Commenter Neuro-conservative pointed to a set of data slides on the NIH site. I was struck by the one showing the number of investigators supported on Research Project Grants by the NIH over time.


So obviously the ESI/NI pickups and preferential payline strategies enacted around Fiscal Year 2007 or so worked to significantly increase the number of first time awardees. I make this out to be something on the order of 1,000-1,200 newly funded investigators in FY2010 over a ~2,2000-2,500 baseline back in FY2004-6. (Although if you check the last slide on the website, you’ll see that if you limit it to R01 equivalents, the trend is a lot less impressive.)
Most interesting, however, is the uptick in experienced investigators that seems to be associated with the doubling. Since we know that inflation and Bush era flatlined budgets essentially un-doubled the budget, well, we can see the problem here pretty starkly, no?
The number of experienced investigators being supported on NIH dollars has not fallen back anywhere near fast enough.
Some 2,000-2,500 experienced investigators were added to the books during the great doubling. At best this has been pared back to the tune of 800-1,000 investigators. While the first time investigators are up by a good 1,800 since the start of the doubling period.
I’ve been taking the piss out of PhysioProf for his observation that he thinks the NIH is intentionally trying to pare back the number of funded labs. I may have to reconsider my skepticism. Not only that, but reconsider where I stand on the *need* to drop significant numbers of investigators off the books. Five to fifteen percent, maybe even 20 percent…these are the numbers that might be necessary if inflation and flat budgets have really erased the budget doubling.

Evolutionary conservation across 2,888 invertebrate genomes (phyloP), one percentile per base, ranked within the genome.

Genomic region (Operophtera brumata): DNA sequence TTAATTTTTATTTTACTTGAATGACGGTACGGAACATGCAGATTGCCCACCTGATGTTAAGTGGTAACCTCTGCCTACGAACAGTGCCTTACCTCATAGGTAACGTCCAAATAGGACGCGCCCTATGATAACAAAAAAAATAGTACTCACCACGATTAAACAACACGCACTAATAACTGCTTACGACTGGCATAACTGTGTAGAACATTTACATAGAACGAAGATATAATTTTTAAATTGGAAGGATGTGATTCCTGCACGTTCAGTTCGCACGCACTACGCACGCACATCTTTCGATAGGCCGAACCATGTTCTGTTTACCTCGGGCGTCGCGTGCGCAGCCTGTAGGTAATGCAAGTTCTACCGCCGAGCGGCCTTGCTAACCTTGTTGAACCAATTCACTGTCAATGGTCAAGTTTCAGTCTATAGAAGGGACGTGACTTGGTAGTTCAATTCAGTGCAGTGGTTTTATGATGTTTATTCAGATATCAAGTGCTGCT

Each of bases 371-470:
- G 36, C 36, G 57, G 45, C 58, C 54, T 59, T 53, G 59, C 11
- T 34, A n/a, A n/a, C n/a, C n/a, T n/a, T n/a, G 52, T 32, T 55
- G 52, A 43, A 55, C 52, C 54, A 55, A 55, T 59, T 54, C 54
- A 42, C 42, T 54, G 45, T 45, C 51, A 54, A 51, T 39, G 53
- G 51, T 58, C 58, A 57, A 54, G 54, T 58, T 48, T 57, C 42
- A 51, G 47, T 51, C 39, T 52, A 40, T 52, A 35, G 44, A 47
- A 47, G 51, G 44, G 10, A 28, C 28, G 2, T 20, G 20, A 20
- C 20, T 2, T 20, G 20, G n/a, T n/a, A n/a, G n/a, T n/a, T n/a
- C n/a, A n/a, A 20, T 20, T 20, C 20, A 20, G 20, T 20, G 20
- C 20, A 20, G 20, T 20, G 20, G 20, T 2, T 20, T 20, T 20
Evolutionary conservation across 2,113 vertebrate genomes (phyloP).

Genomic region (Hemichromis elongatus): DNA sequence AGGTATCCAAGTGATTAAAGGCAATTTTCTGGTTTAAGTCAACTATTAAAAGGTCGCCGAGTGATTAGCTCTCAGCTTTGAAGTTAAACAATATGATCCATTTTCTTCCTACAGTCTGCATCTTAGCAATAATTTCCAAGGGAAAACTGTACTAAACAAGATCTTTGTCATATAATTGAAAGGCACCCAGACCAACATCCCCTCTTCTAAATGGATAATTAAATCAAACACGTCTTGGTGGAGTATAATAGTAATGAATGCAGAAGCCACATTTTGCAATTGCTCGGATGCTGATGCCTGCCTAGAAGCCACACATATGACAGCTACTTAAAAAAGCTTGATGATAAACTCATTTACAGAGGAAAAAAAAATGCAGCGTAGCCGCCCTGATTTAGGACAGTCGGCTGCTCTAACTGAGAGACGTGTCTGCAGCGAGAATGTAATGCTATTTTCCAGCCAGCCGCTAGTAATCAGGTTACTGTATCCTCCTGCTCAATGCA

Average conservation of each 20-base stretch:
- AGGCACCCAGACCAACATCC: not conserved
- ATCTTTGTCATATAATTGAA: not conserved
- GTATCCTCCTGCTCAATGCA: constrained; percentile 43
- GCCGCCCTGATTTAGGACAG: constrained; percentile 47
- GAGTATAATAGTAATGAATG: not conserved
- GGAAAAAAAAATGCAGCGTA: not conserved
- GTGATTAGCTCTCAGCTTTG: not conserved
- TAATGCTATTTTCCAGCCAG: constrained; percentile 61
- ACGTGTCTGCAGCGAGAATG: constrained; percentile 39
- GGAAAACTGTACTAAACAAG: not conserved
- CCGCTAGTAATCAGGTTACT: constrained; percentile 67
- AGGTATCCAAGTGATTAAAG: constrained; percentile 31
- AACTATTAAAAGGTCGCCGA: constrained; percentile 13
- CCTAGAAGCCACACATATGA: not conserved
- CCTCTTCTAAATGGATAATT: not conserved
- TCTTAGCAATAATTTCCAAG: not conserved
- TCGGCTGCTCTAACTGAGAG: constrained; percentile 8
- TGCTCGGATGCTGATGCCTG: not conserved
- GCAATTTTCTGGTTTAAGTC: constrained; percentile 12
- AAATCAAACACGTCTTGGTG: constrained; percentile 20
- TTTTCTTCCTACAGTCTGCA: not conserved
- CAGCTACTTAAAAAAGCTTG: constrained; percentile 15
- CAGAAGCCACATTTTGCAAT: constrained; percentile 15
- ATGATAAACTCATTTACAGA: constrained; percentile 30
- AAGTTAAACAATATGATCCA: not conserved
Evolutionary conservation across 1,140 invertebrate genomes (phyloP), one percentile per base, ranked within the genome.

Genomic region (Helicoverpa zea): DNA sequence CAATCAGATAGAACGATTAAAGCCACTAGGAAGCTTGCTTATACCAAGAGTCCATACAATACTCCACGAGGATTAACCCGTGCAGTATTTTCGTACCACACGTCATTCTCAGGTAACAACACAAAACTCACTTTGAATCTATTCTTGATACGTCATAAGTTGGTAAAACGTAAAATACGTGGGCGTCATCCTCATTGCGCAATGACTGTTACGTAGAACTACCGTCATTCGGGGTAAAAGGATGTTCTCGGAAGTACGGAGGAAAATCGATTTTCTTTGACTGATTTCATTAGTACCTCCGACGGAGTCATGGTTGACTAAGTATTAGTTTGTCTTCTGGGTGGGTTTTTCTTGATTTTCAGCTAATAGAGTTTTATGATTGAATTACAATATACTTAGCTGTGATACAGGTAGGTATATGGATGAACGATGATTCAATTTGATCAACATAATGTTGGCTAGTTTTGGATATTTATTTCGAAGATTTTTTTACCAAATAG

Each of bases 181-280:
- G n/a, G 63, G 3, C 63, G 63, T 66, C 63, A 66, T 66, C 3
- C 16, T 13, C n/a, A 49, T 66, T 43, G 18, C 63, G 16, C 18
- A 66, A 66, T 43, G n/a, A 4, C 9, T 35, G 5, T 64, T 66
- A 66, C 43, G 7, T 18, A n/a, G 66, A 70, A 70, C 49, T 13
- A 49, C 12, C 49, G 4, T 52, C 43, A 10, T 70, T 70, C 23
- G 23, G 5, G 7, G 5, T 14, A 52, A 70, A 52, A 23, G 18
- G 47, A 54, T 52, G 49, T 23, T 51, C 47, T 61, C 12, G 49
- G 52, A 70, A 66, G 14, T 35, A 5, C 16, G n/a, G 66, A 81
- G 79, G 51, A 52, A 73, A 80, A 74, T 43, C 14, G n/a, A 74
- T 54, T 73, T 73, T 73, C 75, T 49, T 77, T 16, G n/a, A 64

Holy. Moly.

[ UPDATE 2/17/11: A post on the OER blog and a comment from drdrA at BlueLabCoats. ]

A short while ago Cath of VWXYNot made me aware of a Canadian policy on CV/Biosketch items that permitted a narrative on Personal Interruptions and Delays.

Here’s the official wording:

“Identify any administrative responsibilities, family or health reasons, or any other factors that might have delayed or interrupted any of the following: academia, career, scientific research, other research, dissemination of results, training, etc. Common examples of an interruption/delay might be a bereavement period following the death of a loved one, maternity/parental leave, or relocation of your research environment. Limit the list to one page. Descriptions might include the start and end dates, the impact areas, and the reason(s) or a brief explanation of the absence.”